Want an easy way to make a positive difference in Asheville and Buncombe County? Here is one way businesses/organizations can help. The City of Asheville and the Asheville Area Chamber of Commerce have teamed up to launch the Asheville Workplace Challenge, a self-assessment tool that gives local businesses ways to save money and reduce their environmental impact. Through the Asheville Workplace Challenge, businesses can increase awareness of environmental issues and reduce energy use, water consumption and waste. Businesses that join the Challenge can improve their operations and reduce costs and have an opportunity to become part of a larger network with similar sustainability goals that will provide support and recognition along the way. The Workplace Challenge will track a company’s progress and provide resources to guide them through their sustainability journey. Optional programs such as lunch-and-learns geared toward specific challenging areas will be offered throughout the process. Participating businesses will have the opportunity to win prizes and awards and be recognized for efforts as a leader in sustainability. Time is 5:30 PM and location is The Block Off Biltmore at Eagle and Market Streets in downtown Asheville. Contact Haley at for more information.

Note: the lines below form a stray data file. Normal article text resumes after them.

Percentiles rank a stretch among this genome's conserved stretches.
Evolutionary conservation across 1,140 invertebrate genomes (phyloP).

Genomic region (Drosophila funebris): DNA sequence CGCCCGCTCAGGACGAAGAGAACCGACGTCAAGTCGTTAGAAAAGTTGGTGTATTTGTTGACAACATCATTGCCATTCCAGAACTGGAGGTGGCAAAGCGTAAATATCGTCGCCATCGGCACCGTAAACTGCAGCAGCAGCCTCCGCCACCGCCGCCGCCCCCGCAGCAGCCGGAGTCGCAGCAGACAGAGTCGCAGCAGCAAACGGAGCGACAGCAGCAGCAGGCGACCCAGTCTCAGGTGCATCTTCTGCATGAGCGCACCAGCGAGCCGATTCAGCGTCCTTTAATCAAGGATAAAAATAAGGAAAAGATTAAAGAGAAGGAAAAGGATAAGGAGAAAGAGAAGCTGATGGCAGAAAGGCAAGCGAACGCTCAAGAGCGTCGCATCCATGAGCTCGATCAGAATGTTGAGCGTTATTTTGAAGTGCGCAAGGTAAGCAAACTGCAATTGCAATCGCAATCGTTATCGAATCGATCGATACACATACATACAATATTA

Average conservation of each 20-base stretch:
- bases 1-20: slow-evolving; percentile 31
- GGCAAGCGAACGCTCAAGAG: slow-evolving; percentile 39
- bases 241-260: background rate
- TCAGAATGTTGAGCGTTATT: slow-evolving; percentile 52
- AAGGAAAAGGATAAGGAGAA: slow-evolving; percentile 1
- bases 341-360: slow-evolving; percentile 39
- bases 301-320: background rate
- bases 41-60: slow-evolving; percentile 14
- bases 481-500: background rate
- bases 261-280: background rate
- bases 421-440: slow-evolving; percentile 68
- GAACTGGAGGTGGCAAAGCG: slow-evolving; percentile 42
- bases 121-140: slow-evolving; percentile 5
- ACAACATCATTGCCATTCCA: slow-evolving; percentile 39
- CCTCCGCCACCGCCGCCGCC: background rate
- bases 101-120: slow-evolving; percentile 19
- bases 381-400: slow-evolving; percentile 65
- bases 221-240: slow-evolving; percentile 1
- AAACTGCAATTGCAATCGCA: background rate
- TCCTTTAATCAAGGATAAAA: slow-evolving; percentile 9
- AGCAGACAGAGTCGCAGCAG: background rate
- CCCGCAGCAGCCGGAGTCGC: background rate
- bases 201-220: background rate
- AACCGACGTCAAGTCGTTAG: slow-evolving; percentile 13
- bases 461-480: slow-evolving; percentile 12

In response to the repeated episodes of violence in our nation and community, you are invited to a time of prayer and comfort as we open our hearts to God and to each other. All are invited to remain for a fellowship gathering after the service. On site childcare will be provided. Location is WNC Baptist Fellowship Church at 240 Haywood Street in Asheville. Time is 6 PM. Contact Tyrone Greenly at 828.254-4994 or for more information.

“The Trials of Muhammad Ali” will be shown at this event. The Social Action Committee is sponsoring a social justice movie on Thursday, August 25, at 7 PM at UUCSV, 500 Montreat Rd., Black Mountain.  From joining the controversial Nation of Islam and changing his name from Cassius Clay to Muhammad Ali, to his refusal to serve in the Vietnam War in the name of protesting racial inequality, to his global humanitarian work, Muhammad Ali remains an inspiring and controversial figure. Outspoken and passionate in his beliefs, Ali found himself in the center of America's controversies over race, religion, and war. The discussion after the movie will be led by Maria Santelli, Executive Director, Center on Conscience and War.  For more information call Suzanne at 581-0564.